- (1)
Generate a random point inside the surface but outside the central column.
- (2)
Judge whether this point falls into a certain object through computing the distance between this point and the centroid of the object. If this point does not fall into any object, save it as a vacant point and go to (3); otherwise, go to (1).
- (3)
If 100 vacant points have been saved, exit; otherwise, go to (1).
Temporarily place the centroid of the chosen object at every vacant point. Here, if the chosen object is a rectangle, it is placed in two ways: one is with its long edge parallel with the x axis, and the other is with its long edge perpendicular to the x axis. Then, compute the extrusive elastic potential energy E_{ j } that associates to every vacant point and placing pattern. Finally, formally place the centroid of the chosen object A_{ j } at the vacant point, where the extrusive elastic potential energy of A_{ j } is the lowest. With the positions of other objects unchanged, we gain a new layout X′.
5.3 Local search
When a new layout X′ is obtained by heuristic layout update strategies, it may be very close to the global optimal layout, so any random layout update in the WL sampling algorithm may make search far from (and even farther and farther from) this global optimal layout. To avoid this, we adopt the local search (LS) method based on the gradient method (GM), which is a quasi-physical algorithm (Huang and Kang, 2004; He et al., 2013), to search for an optimal layout near X′.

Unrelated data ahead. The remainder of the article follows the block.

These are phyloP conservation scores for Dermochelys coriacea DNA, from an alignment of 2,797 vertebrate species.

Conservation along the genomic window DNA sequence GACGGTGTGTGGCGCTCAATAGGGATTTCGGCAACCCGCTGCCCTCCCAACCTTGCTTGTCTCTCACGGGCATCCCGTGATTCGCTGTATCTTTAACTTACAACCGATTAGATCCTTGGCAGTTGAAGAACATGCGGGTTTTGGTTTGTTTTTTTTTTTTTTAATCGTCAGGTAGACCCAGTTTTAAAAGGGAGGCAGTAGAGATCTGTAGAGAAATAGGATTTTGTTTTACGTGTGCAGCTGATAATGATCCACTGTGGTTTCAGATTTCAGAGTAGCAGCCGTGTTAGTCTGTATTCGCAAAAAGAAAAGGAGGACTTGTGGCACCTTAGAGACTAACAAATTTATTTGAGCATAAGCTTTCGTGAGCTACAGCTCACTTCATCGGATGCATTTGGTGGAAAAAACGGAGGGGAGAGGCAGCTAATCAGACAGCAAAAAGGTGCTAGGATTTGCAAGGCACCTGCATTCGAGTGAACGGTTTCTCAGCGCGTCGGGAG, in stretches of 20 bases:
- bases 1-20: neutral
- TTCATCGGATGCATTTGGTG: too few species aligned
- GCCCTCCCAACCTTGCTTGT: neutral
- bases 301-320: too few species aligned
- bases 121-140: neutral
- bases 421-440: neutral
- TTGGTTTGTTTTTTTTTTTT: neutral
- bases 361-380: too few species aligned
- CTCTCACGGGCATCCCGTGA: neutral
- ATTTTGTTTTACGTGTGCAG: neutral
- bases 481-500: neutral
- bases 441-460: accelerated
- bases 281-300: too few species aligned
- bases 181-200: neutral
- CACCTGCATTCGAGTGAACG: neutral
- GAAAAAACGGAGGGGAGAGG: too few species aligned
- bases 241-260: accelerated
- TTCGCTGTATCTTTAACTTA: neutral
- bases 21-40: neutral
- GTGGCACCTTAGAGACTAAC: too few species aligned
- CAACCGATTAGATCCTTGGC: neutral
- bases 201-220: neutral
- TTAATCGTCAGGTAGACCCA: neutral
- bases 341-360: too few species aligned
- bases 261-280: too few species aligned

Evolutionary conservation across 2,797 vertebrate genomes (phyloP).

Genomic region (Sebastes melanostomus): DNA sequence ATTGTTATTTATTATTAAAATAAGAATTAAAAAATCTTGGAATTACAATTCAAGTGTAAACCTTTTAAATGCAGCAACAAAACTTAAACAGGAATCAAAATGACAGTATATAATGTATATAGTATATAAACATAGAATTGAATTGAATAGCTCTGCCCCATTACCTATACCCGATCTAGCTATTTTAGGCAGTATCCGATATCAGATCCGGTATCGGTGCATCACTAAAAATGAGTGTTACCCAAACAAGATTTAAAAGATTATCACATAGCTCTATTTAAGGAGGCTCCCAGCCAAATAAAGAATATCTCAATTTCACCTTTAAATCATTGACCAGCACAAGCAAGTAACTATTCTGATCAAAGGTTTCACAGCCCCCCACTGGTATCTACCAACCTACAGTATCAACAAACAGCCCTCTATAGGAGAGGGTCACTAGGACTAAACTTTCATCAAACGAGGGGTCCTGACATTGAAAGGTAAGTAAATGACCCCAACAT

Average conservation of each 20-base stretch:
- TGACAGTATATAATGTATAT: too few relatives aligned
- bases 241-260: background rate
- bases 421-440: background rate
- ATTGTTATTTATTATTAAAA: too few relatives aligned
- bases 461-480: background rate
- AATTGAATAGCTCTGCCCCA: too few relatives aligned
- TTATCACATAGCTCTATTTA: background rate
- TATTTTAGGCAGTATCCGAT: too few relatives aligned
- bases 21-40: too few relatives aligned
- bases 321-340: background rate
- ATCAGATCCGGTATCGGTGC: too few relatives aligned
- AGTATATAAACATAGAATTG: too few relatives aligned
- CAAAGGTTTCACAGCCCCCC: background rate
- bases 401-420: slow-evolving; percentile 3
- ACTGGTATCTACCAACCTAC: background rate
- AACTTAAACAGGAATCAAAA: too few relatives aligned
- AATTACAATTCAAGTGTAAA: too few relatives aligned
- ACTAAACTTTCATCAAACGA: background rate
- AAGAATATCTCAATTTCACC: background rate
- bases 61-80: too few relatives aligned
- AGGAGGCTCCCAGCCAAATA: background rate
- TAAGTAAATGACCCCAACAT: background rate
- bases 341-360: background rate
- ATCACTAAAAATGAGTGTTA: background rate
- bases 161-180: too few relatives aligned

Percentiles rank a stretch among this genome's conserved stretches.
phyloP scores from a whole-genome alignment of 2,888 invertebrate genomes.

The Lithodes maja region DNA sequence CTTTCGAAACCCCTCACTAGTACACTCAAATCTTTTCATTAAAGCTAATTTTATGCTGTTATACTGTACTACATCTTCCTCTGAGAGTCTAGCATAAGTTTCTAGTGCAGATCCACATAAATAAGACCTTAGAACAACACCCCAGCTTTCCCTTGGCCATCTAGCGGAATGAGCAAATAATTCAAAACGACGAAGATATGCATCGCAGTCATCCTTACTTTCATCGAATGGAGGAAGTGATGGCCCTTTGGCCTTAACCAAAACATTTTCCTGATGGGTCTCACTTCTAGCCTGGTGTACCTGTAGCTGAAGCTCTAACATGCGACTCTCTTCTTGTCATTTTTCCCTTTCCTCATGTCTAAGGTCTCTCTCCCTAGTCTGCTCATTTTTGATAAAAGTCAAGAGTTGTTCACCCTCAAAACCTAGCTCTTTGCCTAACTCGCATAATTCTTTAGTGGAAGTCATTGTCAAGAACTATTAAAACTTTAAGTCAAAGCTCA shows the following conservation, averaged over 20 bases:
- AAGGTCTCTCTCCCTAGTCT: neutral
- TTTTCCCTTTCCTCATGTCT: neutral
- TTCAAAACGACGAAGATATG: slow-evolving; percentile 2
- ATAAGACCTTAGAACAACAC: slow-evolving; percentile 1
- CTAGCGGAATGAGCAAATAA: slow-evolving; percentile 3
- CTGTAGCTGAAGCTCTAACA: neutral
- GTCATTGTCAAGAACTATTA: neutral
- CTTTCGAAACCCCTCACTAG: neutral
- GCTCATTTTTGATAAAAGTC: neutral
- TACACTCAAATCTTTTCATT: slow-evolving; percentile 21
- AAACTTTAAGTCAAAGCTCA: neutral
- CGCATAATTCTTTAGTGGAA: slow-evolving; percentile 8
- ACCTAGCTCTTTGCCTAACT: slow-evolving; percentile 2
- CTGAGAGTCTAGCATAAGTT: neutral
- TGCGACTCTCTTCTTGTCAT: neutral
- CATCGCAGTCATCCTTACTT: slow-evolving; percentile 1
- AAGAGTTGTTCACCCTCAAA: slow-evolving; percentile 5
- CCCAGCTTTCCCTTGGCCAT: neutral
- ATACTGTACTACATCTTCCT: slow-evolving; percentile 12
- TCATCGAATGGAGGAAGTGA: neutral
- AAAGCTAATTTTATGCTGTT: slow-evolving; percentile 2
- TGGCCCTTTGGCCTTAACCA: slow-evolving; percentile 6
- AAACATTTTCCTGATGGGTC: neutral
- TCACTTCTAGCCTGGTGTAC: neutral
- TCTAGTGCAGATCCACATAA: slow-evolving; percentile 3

- (1)
Set h=1, h_{min}=10^{−4}, ε=10^{−20}.
- (2)
Under the current layout X′, compute the gradient vector ∇(E(X′)) of E(X′) for each object A_{ i } (i=1, 2, …, N) in the x and y directions, and let X^{2}=X′−h*∇(F(X′)).
- (3)
If E(X^{2})>E(X′), set h=h*0.8.
- (4)
Let X′=X^{2}, X^{2}=X′−h*∇(E(X′)).
- (5)
If f_{3}(X^{2})<ε or h<h_{min}, return X^{2}; otherwise, go to (3).
5.4 Description of WL−LS
- (1)
Randomly produce an initial layout X^{ 1 } based on four bearing plate surfaces. Set X_{min}=X^{1}, E_{min}=E(X^{1}). Let the set of intervals containing visited energies be S={[E(X^{1})]}. Set the density of states function as g(E(X^{1}))=1, and the histogram function as H([E(X^{1})])=1. Set i=0, l=0, λ_{0}=1, k=0.8.
- (2)
In each surface P_{ i } (i=1, 2, 3, 4) of the current layout X^{1}, pick object A_{ j } (j=1, 2, 3, 4) with the largest E_{ j }/S_{ j }, where E_{ j } is the extrusive elastic potential energy of the jth object. Copy the current layout X^{1}.
- (3)
Relocate each picked object A_{ j } by using heuristic layout update strategy 2 in surface P_{ i } (i=1, 2, 3, 4), and gain a new layout X′.
- (4)
Call the GM procedure. The outcome layout of GM is denoted by X^{2}. Compute E(X^{2}). Set g(E(X^{2}))=1, H([E(X^{2})])=1, l=l+1.
- (5)
If [E(X^{2})]∉S, let S=S◡{[E(X^{2})]}.
- (6)
If random(0, 1)<min{exp[g(E(X^{1}))−g(E(X^{2}))], 1}, then accept X^{2} (i.e., let X^{1}=X^{2}, E(X^{1})=E(X^{2})); otherwise, do not accept X^{2}.
- (7)
Update the density of states g(E(X)) and the histogram H([E(X)]). That is, if X^{ 2 } is accepted, let g(E(X^{2}))=g(E(X^{2}))*λ_{ i }, H([E(X^{2})])=H([E(X^{2})])+1, and go to (8); otherwise, let g(E(X^{1}))=g(E(X^{1}))*λ_{ i }, H([E(X^{1})])=H([E(X^{1})])+1, and go to (9).
- (8)
If E(X^{2})<E_{min}, let X_{min}=X^{2}, and E_{min}=E(X^{2}).
- (9)
If l%1000=0, go to (10); otherwise, go to (2).
- (10)
If H([E(X)])≥k<H([E(X)])> for all visited energy intervals [E(X)]∈S, then go to (11); otherwise, go to (2).
- (11)
Set λ_{i+1}=λ_{ i }*0.5, i=i+1.
- (12)
If λ_{ i }<0.00001, then output E_{min} and X_{min}, and terminate the iteration; otherwise, reset H([E(X)])=0 and keep g(E(X)) for all visited energies E(X), and go to (2).
6 Experimental results and discussion